Congressional Insiders Split on Debt Ceiling
Republican and Democratic Members of Congress have very different expectations for how much of a revenue increase will be contained in any agreement to raise the debt ceiling, according to the latest National Journal Congressional Insiders Poll. The vast majority of GOP Members don't foresee any revenue hikes, while Democrats are divided.
|In the eventual deal on the debt-ceiling increase, what percentage of deficit reduction do you think will come from revenue increases?|
|Less than a third||26%||12%|
|A third to two-thirds||35%||0%|
|Two-thirds or more||4%||0%|
|None of the above||13%||0%|
The strength of the Republican consensus was underscored by the comments of individual GOP Members. "Raising taxes to pay for more reckless spending is a non-starter," said one Republican Congressional Insider. Echoed another, "We aren't raising taxes in the House--period."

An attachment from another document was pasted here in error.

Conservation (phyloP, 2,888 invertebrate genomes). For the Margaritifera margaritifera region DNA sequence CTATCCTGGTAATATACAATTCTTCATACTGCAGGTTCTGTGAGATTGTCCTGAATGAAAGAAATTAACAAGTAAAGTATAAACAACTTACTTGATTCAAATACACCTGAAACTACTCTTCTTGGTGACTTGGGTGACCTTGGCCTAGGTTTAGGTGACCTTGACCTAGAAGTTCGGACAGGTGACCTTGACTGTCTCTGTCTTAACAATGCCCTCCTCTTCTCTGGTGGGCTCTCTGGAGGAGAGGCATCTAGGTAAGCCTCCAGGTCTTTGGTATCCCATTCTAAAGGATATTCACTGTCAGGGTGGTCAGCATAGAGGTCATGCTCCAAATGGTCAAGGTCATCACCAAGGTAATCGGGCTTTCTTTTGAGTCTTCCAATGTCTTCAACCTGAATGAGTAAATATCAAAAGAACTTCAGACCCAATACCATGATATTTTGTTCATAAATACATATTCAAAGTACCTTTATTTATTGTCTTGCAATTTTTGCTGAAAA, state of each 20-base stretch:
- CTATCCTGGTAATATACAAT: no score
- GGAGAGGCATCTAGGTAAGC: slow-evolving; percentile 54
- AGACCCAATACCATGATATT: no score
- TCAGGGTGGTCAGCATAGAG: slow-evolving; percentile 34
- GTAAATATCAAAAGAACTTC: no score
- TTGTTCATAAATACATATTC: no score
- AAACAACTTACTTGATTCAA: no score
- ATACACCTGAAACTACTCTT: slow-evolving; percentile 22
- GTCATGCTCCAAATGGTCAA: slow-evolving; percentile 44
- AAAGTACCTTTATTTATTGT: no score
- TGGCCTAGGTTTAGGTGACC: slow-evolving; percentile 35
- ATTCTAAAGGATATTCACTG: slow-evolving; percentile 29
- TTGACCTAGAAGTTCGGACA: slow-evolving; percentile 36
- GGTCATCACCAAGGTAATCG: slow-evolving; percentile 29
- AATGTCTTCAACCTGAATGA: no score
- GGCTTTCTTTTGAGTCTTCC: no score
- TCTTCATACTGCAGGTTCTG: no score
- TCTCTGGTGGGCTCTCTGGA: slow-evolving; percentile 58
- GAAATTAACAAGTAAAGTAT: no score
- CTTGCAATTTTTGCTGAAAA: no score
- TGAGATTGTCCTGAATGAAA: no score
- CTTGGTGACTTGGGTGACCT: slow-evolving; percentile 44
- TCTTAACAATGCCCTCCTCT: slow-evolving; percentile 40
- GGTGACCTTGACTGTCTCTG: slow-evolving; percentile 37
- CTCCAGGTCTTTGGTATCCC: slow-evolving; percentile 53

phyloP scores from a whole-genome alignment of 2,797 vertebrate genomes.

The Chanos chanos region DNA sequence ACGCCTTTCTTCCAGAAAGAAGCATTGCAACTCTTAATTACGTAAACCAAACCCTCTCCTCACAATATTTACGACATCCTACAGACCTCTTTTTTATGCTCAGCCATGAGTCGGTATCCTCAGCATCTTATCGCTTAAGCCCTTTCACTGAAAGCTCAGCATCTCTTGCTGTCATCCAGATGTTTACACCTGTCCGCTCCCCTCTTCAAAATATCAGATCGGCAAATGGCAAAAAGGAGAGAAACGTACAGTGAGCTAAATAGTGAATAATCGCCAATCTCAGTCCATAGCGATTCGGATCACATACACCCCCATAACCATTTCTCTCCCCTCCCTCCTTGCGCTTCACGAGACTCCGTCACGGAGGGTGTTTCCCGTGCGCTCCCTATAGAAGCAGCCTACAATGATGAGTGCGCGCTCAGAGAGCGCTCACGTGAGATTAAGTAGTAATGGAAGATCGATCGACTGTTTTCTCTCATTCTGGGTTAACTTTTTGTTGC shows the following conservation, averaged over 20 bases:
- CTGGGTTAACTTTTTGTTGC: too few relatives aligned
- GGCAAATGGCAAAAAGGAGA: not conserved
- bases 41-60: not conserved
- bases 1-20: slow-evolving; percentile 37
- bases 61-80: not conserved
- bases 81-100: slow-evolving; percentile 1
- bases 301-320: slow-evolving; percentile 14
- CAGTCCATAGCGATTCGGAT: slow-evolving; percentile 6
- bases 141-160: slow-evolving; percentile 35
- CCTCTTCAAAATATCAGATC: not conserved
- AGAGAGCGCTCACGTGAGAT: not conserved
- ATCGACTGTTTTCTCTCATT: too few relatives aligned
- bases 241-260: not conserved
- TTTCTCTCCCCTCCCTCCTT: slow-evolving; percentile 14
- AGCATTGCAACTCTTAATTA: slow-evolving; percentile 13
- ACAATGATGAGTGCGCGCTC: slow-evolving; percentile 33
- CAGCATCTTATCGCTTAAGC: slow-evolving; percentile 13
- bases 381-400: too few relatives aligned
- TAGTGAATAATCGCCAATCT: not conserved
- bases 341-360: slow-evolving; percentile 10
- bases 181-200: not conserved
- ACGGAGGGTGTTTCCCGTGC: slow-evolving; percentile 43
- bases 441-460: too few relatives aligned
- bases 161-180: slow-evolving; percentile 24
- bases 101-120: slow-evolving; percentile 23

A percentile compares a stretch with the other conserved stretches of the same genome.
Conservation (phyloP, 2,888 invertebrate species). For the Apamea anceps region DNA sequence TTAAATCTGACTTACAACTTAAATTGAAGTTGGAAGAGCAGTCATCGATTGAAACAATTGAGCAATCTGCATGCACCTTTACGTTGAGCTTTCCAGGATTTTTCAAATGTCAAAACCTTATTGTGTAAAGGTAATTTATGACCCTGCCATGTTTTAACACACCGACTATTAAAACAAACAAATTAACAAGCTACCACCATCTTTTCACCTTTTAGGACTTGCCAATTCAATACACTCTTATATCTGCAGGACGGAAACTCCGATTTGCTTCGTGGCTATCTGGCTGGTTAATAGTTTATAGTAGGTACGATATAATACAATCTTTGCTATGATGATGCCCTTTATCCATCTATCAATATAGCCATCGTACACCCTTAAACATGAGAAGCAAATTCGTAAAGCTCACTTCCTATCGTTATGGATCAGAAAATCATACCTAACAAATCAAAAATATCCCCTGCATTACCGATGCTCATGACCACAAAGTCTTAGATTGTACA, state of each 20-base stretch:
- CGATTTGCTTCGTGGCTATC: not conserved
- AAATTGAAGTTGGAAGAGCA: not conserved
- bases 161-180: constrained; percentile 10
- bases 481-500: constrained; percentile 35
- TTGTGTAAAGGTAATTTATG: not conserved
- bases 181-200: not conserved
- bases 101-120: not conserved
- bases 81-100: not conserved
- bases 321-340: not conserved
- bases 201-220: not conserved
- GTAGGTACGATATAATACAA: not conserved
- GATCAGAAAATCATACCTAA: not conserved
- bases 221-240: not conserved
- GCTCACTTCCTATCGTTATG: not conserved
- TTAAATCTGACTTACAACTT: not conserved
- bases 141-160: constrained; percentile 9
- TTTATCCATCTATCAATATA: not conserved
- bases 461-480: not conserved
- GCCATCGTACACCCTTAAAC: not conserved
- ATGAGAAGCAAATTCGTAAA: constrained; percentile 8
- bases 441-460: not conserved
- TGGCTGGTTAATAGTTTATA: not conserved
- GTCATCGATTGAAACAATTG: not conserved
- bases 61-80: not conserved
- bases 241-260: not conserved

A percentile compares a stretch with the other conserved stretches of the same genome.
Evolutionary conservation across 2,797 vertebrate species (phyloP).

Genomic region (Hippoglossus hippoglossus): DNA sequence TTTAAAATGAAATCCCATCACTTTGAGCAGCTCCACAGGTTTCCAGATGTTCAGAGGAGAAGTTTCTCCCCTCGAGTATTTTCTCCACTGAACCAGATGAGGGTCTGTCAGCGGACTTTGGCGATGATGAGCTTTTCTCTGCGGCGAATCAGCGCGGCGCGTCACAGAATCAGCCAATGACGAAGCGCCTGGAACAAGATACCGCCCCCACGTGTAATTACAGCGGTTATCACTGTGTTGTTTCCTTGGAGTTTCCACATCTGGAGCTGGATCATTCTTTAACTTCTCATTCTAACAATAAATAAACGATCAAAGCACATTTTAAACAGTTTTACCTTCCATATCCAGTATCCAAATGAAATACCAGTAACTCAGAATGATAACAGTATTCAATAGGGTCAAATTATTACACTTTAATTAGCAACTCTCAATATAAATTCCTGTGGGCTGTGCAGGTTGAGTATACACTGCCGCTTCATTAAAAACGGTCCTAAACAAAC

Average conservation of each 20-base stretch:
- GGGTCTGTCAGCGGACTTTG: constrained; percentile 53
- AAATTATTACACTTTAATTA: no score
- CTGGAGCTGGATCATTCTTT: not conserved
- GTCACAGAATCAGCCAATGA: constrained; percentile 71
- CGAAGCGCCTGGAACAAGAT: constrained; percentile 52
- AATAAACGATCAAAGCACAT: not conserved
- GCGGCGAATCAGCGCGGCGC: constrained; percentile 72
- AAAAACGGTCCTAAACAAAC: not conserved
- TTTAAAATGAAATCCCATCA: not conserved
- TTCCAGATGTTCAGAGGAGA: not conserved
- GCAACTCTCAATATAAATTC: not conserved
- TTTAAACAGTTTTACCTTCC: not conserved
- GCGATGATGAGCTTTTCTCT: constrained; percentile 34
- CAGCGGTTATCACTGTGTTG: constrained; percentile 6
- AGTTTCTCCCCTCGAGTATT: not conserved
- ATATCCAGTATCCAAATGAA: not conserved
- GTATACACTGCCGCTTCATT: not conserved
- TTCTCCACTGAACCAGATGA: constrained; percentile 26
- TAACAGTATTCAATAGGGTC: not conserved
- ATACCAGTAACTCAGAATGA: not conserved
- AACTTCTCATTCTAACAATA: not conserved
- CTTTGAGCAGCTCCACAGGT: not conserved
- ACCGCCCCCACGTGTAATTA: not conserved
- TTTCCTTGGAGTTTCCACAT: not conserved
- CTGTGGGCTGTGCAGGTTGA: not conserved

It's clear that some Republicans believe they maintain the upper hand in the political debate over the budget. "Obama agreed to take taxes off the table until the end of 2012 in December of last year," noted one GOP Insider. "Why would Republicans let him put them back on the table now?" Added another, "No tax increases is the one constant in the Republican Conference right now; [I'm] not sure the White House realizes how unifying this vote will be for the House majority."
Most Democrats refused to concede the budget battle to the GOP. "The Republicans need to face reality," said one Democratic Congressional Insider who predicted that a third of any deficit reduction package would come from revenue increases. Another, who was even more bullish, said that at least half of any package will come from additional tax receipts. "The deficit will be addressed mostly through revenue growth," noted the Democrat. "That has always been the way the deficit has been reduced, and it always will be."
But other Democrats were not so confident and one-fifth of those who responded thought Republicans would get their way with no revenue increases in a deal over the debt ceiling. "It should be half, but won't be, as Republicans won't put tax expenditures on the table," said one Democratic Congressional Insider. Another simply lamented, "President Obama will not hold firm."
The National Journal Congressional Insiders Poll is a regular survey of Democratic and Republican members of Congress.